Mr. Killis says that before April 2003, he had filed three workers' compensation claims that sought amounts other than just expenses. In that time period, he had received no negative performance evaluations of any kind. Then, in April 2003, Defendant responded to the employees' meeting with the lawyer by distributing the above-referenced memorandum. Then-on November 11, 2003, after the "crackdown"-Mr. Killis filed yet another workers' compensation claim. "Around the time" that he filed this fourth claim (the first post-"crackdown"), Mr. Killis began receiving negative performance evaluations. Some months after the commencement of these negative evaluations, Mr. Killis was removed from performing in the show. Thereafter, he was terminated.

This narrative could have been quite compelling for Mr. Killis. What destroys the narrative, however, is the fact that the first negative evaluation preceded his post-"crackdown" workers' compensation claim. That is, Mr. Killis received his first negative performance evaluation in early September 2003-more than two months before November 11, 2003, when he filed his post-"crackdown" workers' compensation claim.

Had his 2003 workers' compensation claim been filed before the onset of the negative evaluations, he would have had a powerful line to take with a jury. He could have claimed that as part of its effort to discourage the filing of workers' compensation claims, Defendant decided to make an example of Mr. Killis and terminate him for filing his post-"crackdown" claim. He could have further argued that the negative evaluations were simply the handiwork of a sophisticated entity seeking to cover its tracks for firing Mr. Killis.*fn1 The fact that the negative evaluations commenced before the filing of his claim, however, decimates this narrative. It completely undermines the notion that the negative evaluations were concocted to cover up the true reason for firing Mr. Killis. On the contrary, the timing of the first negative evaluation lends credibility to the veracity of that evaluation and to the good-faith nature of the other evaluations he received. Ultimately, the timing of the first negative evaluation dooms Plaintiff's ability to establish that Defendant's proffered reason for terminating him was pretextual.*fn2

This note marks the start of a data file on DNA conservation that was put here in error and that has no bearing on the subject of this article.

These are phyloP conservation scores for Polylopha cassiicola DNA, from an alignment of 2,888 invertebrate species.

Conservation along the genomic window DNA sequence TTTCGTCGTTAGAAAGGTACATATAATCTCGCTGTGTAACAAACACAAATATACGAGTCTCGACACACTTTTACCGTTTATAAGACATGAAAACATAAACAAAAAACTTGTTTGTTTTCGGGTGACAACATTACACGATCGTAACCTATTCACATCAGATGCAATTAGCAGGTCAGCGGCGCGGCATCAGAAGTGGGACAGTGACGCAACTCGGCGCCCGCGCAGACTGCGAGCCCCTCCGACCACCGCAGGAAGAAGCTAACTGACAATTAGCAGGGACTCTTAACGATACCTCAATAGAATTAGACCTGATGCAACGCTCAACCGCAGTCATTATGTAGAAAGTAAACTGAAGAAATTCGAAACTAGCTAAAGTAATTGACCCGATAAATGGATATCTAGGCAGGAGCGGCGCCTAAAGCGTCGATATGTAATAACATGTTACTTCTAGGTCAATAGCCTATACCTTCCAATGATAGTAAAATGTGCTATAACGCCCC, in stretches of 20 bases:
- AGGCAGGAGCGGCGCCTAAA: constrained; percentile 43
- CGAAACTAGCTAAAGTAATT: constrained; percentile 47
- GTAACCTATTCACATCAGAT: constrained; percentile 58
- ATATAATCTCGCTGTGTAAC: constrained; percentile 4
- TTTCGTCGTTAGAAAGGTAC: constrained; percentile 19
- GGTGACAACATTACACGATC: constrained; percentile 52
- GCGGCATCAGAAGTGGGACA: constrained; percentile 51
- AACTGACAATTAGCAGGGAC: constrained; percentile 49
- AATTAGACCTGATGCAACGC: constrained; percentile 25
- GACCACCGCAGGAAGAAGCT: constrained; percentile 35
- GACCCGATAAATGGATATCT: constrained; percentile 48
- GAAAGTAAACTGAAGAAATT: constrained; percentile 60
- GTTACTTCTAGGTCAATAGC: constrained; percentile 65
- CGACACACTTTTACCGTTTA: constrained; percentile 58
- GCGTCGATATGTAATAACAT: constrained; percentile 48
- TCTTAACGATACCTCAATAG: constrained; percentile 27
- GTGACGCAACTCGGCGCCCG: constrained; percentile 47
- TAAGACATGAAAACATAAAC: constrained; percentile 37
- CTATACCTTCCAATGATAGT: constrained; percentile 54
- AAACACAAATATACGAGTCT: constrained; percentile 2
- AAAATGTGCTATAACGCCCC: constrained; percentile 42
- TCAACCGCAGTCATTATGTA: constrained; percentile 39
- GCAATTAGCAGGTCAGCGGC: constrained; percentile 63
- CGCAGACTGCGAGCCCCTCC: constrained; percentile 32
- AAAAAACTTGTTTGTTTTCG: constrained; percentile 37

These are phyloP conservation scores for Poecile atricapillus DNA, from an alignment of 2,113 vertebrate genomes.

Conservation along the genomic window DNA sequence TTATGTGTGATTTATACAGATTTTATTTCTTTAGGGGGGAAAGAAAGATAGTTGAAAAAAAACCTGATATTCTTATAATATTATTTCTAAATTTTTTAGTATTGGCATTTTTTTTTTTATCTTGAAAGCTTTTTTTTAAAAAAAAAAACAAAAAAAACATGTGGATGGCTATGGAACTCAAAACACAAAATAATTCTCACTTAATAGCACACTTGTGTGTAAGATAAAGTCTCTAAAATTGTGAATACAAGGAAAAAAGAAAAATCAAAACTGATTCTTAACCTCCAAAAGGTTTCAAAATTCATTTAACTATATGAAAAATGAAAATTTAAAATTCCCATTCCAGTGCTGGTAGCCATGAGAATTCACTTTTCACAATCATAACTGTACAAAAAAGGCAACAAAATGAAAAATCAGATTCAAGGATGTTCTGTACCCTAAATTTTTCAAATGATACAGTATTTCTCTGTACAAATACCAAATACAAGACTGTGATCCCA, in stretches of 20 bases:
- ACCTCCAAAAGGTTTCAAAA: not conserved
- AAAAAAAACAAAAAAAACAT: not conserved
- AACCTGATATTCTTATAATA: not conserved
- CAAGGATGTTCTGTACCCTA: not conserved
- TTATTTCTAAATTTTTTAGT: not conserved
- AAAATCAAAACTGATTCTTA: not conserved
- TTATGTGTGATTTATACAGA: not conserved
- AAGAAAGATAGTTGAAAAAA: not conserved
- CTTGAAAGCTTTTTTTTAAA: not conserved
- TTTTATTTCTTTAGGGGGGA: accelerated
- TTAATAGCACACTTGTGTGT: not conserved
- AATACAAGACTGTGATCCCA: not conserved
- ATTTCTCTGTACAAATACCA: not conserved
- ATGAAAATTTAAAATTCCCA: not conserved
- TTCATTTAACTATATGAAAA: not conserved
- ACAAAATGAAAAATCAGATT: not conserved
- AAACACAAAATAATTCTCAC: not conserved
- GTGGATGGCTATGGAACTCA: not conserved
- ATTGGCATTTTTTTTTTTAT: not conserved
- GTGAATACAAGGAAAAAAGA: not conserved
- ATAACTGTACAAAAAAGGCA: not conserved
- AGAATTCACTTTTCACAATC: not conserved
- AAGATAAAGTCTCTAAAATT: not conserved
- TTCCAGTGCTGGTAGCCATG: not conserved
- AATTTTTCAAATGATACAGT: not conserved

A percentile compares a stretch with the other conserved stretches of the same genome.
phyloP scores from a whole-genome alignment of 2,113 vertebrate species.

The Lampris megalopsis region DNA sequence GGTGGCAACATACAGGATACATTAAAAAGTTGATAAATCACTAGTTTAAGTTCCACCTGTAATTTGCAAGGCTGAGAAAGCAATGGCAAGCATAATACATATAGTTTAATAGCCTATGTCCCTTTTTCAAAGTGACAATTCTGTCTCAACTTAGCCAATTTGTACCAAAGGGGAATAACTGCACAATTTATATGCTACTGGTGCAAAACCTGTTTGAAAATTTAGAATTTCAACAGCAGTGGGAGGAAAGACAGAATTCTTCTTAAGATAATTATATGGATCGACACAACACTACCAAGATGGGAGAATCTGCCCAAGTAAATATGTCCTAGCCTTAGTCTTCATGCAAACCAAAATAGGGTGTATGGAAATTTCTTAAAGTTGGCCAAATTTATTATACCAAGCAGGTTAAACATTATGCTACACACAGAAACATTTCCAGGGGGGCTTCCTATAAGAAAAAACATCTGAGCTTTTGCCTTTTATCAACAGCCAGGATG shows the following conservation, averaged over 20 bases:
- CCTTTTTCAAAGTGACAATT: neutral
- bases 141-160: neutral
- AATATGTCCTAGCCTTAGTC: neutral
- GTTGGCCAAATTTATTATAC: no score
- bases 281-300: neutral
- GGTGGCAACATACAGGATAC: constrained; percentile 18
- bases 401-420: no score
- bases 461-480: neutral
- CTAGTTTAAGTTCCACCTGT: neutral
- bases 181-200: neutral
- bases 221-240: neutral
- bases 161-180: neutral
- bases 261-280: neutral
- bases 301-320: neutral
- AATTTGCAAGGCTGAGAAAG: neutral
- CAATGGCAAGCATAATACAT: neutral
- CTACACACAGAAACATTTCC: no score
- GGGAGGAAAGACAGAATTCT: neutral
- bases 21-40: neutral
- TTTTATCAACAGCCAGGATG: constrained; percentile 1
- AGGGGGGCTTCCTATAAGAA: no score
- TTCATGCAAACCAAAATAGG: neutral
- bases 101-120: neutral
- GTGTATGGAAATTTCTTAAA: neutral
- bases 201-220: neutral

The fact that Defendant promoted other individuals who filed post-"crackdown" workers' compensation claims also undermines Plaintiff's theory. Defendant points to Stephen Ager, who filed a claim on May 28, 2004, and Michael Shepard, who filed a claim on March 6, 2004.

Neither of these individuals were terminated, and in fact, both were promoted.*fn3 It is not certain that these individuals' situations would have been fatal to Mr. Killis's efforts to defeat summary judgment if the adverse employment actions had commenced after he filed his post-"crackdown" claim. What is clear, however, is that the situation being what it is, the fact that Messrs. Shepard and Ager were promoted further undermines the notion that Mr. Killis was terminated for filing workers' compensation claims.

In sum, the negative performance evaluations that Mr. Killis received constitute a legitimate, nondiscriminatory explanation for his termination. Because he fails to establish that this reason was pretextual, summary judgment is proper on his claim.


There is a genuine issue of material fact as to whether Medieval Knights mailed COBRA notice within the statutory period. However, Mr. Killis fails to establish a basis upon which a reasonable juror could conclude that he was terminated in retaliation for filing workers' compensation claims. Therefore, Defendant's motion for summary judgment is DENIED as to Mr. Killis's COBRA claim, but is GRANTED as to his retaliatory discharge claim.